Thankyou to everyone who voted for me!!! Xxxx
Favourite Thing: (Other than spending time with my little brother) Playing with the laser to make it work properly. It’s like lego for grown-ups.
Stroud High School 1999-2004, Downfield Sixth Form 2004-2006, University of Oxford (Magdalen College) 2006-2010, University of Bristol 2010-present.
GCSEs A* in Maths, Double Science, English Language, English Literature, IT, German, Latin, Music, History and A in Textiles. A-levels A grade in Chemistry, Maths, Biology, English. 2:1 in Chemistry Masters degree.
I have worked at a garage, a hotel, a famous pharmaceutical company, and my dad’s antiques shop. But I have spent most of my life studying!
PhD student at Bristol
University of Bristol
Me and my work
Tracking the entry of really tiny particles (“nanoparticles”) into human cells with a laser, to deliver cancer drugs.
Typical cancer treatments, called “chemotherapy” use poisonous drugs to kill the cancer. Unfortunately, the drugs are also poisonous to the rest of the body, not just the cancer. This can mean we can’t use enough drug to kill the cancer as effectively, and the patient experiences nasty side effects like hair loss. If we instead put the drug in a nanoparticle, and programme it to only go to the cancer cells not the healthy cells, we can poison the cancer without affecting the rest of the body. My work is to find out exactly where the particle goes when it is in the cell and how it releases the drug, to try and make this cancer treatment work even better. I do this by following the nanoparticle with a laser, a bit like an alien tractor beam.
My Typical Day
At the moment, aligning the laser.
The laser has to be aligned precisely so we know where it is and therefore where the particle is. This is a very long task, especially because we cannot see the laser! We have to use cameras and a special optical card to see the laser, and of course wear goggles to protect our eyes in case the laser is reflected into them. So my typical day involves coming in, getting a coffee, and taking up this task from where I left of the previous day. I also make nanoparticles in the chemistry lab, and culture cells in specially designed sterile labs.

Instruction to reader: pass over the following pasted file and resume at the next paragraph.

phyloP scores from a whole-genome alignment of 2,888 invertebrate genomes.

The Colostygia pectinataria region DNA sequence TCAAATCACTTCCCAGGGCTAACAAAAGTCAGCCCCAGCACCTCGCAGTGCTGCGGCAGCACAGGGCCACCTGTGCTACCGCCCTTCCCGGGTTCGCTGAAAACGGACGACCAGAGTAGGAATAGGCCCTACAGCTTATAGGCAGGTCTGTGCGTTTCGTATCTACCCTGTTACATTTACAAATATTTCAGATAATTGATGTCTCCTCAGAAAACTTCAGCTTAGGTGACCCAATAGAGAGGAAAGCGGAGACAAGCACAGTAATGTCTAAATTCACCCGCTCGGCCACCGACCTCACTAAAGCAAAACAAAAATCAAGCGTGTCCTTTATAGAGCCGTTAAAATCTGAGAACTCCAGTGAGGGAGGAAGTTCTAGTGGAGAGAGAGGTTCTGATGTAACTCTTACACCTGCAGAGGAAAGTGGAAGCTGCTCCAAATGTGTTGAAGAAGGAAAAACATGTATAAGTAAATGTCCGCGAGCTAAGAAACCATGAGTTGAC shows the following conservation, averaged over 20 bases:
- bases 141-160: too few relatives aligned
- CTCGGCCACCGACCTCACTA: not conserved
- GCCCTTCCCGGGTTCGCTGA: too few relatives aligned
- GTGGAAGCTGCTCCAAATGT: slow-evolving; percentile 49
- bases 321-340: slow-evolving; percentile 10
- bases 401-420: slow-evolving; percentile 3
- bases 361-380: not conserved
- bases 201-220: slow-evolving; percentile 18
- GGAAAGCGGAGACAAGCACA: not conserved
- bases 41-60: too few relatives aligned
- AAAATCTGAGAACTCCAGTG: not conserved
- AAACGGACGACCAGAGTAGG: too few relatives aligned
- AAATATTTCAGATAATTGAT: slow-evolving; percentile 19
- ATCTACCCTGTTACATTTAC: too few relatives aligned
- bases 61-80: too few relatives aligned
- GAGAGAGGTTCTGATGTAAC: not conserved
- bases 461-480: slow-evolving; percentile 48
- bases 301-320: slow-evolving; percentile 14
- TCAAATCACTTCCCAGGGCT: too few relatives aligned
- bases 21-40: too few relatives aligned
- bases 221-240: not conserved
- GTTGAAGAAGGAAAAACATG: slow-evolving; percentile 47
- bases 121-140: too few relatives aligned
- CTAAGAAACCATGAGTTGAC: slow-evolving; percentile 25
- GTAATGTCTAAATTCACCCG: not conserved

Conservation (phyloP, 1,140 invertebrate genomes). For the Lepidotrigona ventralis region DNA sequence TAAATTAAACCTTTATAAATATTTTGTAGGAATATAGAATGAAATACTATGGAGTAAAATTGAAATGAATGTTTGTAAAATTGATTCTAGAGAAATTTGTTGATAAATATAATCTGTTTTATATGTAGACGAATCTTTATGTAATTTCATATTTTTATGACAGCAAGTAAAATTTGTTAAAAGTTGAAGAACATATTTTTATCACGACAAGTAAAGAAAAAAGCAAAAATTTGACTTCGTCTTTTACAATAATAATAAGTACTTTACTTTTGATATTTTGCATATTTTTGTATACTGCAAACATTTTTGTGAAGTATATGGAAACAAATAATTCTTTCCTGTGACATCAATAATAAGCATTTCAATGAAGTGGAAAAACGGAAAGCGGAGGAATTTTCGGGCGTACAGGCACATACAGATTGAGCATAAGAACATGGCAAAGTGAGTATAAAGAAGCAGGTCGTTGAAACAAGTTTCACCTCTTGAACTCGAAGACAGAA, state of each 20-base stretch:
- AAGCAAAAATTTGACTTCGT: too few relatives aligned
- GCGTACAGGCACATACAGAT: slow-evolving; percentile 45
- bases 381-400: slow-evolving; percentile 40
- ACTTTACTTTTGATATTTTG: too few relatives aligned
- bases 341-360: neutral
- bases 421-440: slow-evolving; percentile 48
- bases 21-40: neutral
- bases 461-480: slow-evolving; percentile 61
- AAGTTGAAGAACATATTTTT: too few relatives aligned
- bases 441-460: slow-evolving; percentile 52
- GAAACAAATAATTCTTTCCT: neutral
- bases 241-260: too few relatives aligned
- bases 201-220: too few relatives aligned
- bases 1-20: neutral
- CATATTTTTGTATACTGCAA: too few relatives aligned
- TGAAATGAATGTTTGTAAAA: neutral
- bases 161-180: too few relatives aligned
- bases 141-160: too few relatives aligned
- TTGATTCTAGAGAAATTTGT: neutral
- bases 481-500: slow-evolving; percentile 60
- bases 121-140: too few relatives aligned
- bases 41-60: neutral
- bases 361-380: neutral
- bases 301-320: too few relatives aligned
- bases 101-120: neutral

Optical card used to view the laser.
What I'd do with the money
Going into schools to do nanoscience outreach activities.
My friends and I have been doing a lot travelling into schools and running fun activities all about how nanoscience works and why it is important. We feel it is a very important field of science which is going to solve a lot of the world’s problems, so it is a very good idea to tell everyone about it. So I would use the money for travelling to these schools, because we have most of the equipment for our activities already, think how many schools we can get to with £500!
How would you describe yourself in 3 words?
enthusiastic, logical, determined
Who is your favourite singer or band?
Freddie Mercury and Queen!
What is the most fun thing you've done?
I love theme parks
If you had 3 wishes for yourself what would they be? - be honest!
To get my experiment working, to win a nobel prize for it, to cure cancer.
What did you want to be after you left school?
A medical researcher! (I never knew I would end up being a laser Physicist as well!)
Were you ever in trouble in at school?
I was a goody two-shoes, I never handed in my homework late, I never had a detention, but in year 11 I had a one day internal suspension for fighting, even though I didn’t actually fight anyone (you work out the logic there!)
What's the best thing you've done as a scientist?
The first time I saw a really detailed image of a cell on my computer screen, it took my breath away.
Tell us a joke.
Two atoms were walking down the street when one said “I think I’ve lost an electron”, the other said “Are you sure?”, to which the first one replied “Yes, I’m positive!”
My office with my lovely colleagues Dave and Deepak waving. My desk is the one on the left (not very tidy!).
The laser lab where I spend most of my time.
The chemistry lab where I make my nanoparticles.
The cell culture lab where I grow the cancer cells.
A cell with nanoparticles inside it, taken using our very powerful microscope.